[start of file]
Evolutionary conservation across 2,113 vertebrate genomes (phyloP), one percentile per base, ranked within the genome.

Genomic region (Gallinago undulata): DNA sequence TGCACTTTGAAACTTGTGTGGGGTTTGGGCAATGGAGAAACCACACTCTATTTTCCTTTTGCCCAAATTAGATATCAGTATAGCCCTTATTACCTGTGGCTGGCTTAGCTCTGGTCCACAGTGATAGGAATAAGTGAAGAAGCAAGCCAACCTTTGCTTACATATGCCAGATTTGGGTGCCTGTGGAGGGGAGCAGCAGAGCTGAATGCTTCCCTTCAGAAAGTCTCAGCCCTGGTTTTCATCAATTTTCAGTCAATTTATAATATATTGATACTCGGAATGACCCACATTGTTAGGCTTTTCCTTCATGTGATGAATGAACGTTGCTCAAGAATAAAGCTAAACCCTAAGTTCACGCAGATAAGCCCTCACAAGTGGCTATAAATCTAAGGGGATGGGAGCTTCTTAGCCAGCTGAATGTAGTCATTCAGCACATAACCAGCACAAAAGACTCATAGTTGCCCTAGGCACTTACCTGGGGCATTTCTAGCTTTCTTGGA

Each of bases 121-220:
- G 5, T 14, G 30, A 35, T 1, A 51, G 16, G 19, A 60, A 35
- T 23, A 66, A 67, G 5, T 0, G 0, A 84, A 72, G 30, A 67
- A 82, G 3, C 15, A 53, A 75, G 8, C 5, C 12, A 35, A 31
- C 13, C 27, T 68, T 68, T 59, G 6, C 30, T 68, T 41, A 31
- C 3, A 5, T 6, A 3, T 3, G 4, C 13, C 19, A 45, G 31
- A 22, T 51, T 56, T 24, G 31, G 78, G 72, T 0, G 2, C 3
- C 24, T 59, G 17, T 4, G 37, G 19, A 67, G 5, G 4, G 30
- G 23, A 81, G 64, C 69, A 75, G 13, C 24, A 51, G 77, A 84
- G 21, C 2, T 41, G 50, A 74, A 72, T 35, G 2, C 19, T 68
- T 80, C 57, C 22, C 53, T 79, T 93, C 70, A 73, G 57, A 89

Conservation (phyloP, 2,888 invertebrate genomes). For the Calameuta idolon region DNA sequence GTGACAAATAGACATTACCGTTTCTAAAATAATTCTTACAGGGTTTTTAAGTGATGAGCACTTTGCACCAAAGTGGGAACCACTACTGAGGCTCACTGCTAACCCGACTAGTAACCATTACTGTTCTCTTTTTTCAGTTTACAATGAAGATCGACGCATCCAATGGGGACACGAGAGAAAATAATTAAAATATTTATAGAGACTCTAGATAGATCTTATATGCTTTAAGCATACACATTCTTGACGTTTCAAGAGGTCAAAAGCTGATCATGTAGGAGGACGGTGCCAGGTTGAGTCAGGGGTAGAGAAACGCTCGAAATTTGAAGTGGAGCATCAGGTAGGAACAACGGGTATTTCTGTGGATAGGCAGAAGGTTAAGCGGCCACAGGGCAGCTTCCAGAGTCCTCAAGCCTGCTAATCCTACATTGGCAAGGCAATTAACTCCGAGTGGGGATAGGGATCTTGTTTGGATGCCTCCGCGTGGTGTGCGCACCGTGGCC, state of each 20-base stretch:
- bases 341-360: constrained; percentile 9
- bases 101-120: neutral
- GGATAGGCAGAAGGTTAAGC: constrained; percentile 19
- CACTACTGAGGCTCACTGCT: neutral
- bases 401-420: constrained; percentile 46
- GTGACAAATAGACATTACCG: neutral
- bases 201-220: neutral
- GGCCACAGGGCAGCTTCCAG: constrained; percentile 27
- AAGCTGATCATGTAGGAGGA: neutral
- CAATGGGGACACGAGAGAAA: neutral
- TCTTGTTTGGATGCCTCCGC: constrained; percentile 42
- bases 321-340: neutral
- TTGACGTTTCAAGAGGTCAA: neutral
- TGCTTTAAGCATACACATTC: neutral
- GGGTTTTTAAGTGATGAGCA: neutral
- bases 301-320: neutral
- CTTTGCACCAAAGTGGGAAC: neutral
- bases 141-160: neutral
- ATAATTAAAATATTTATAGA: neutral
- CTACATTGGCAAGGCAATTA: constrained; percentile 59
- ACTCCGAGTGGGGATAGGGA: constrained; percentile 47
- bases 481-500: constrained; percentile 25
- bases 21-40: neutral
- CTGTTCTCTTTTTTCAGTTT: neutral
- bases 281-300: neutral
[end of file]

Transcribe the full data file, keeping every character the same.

Evolutionary conservation across 2,113 vertebrate genomes (phyloP), one percentile per base, ranked within the genome.

Genomic region (Gallinago undulata): DNA sequence TGCACTTTGAAACTTGTGTGGGGTTTGGGCAATGGAGAAACCACACTCTATTTTCCTTTTGCCCAAATTAGATATCAGTATAGCCCTTATTACCTGTGGCTGGCTTAGCTCTGGTCCACAGTGATAGGAATAAGTGAAGAAGCAAGCCAACCTTTGCTTACATATGCCAGATTTGGGTGCCTGTGGAGGGGAGCAGCAGAGCTGAATGCTTCCCTTCAGAAAGTCTCAGCCCTGGTTTTCATCAATTTTCAGTCAATTTATAATATATTGATACTCGGAATGACCCACATTGTTAGGCTTTTCCTTCATGTGATGAATGAACGTTGCTCAAGAATAAAGCTAAACCCTAAGTTCACGCAGATAAGCCCTCACAAGTGGCTATAAATCTAAGGGGATGGGAGCTTCTTAGCCAGCTGAATGTAGTCATTCAGCACATAACCAGCACAAAAGACTCATAGTTGCCCTAGGCACTTACCTGGGGCATTTCTAGCTTTCTTGGA

Each of bases 121-220:
- G 5, T 14, G 30, A 35, T 1, A 51, G 16, G 19, A 60, A 35
- T 23, A 66, A 67, G 5, T 0, G 0, A 84, A 72, G 30, A 67
- A 82, G 3, C 15, A 53, A 75, G 8, C 5, C 12, A 35, A 31
- C 13, C 27, T 68, T 68, T 59, G 6, C 30, T 68, T 41, A 31
- C 3, A 5, T 6, A 3, T 3, G 4, C 13, C 19, A 45, G 31
- A 22, T 51, T 56, T 24, G 31, G 78, G 72, T 0, G 2, C 3
- C 24, T 59, G 17, T 4, G 37, G 19, A 67, G 5, G 4, G 30
- G 23, A 81, G 64, C 69, A 75, G 13, C 24, A 51, G 77, A 84
- G 21, C 2, T 41, G 50, A 74, A 72, T 35, G 2, C 19, T 68
- T 80, C 57, C 22, C 53, T 79, T 93, C 70, A 73, G 57, A 89

Conservation (phyloP, 2,888 invertebrate genomes). For the Calameuta idolon region DNA sequence GTGACAAATAGACATTACCGTTTCTAAAATAATTCTTACAGGGTTTTTAAGTGATGAGCACTTTGCACCAAAGTGGGAACCACTACTGAGGCTCACTGCTAACCCGACTAGTAACCATTACTGTTCTCTTTTTTCAGTTTACAATGAAGATCGACGCATCCAATGGGGACACGAGAGAAAATAATTAAAATATTTATAGAGACTCTAGATAGATCTTATATGCTTTAAGCATACACATTCTTGACGTTTCAAGAGGTCAAAAGCTGATCATGTAGGAGGACGGTGCCAGGTTGAGTCAGGGGTAGAGAAACGCTCGAAATTTGAAGTGGAGCATCAGGTAGGAACAACGGGTATTTCTGTGGATAGGCAGAAGGTTAAGCGGCCACAGGGCAGCTTCCAGAGTCCTCAAGCCTGCTAATCCTACATTGGCAAGGCAATTAACTCCGAGTGGGGATAGGGATCTTGTTTGGATGCCTCCGCGTGGTGTGCGCACCGTGGCC, state of each 20-base stretch:
- bases 341-360: constrained; percentile 9
- bases 101-120: neutral
- GGATAGGCAGAAGGTTAAGC: constrained; percentile 19
- CACTACTGAGGCTCACTGCT: neutral
- bases 401-420: constrained; percentile 46
- GTGACAAATAGACATTACCG: neutral
- bases 201-220: neutral
- GGCCACAGGGCAGCTTCCAG: constrained; percentile 27
- AAGCTGATCATGTAGGAGGA: neutral
- CAATGGGGACACGAGAGAAA: neutral
- TCTTGTTTGGATGCCTCCGC: constrained; percentile 42
- bases 321-340: neutral
- TTGACGTTTCAAGAGGTCAA: neutral
- TGCTTTAAGCATACACATTC: neutral
- GGGTTTTTAAGTGATGAGCA: neutral
- bases 301-320: neutral
- CTTTGCACCAAAGTGGGAAC: neutral
- bases 141-160: neutral
- ATAATTAAAATATTTATAGA: neutral
- CTACATTGGCAAGGCAATTA: constrained; percentile 59
- ACTCCGAGTGGGGATAGGGA: constrained; percentile 47
- bases 481-500: constrained; percentile 25
- bases 21-40: neutral
- CTGTTCTCTTTTTTCAGTTT: neutral
- bases 281-300: neutral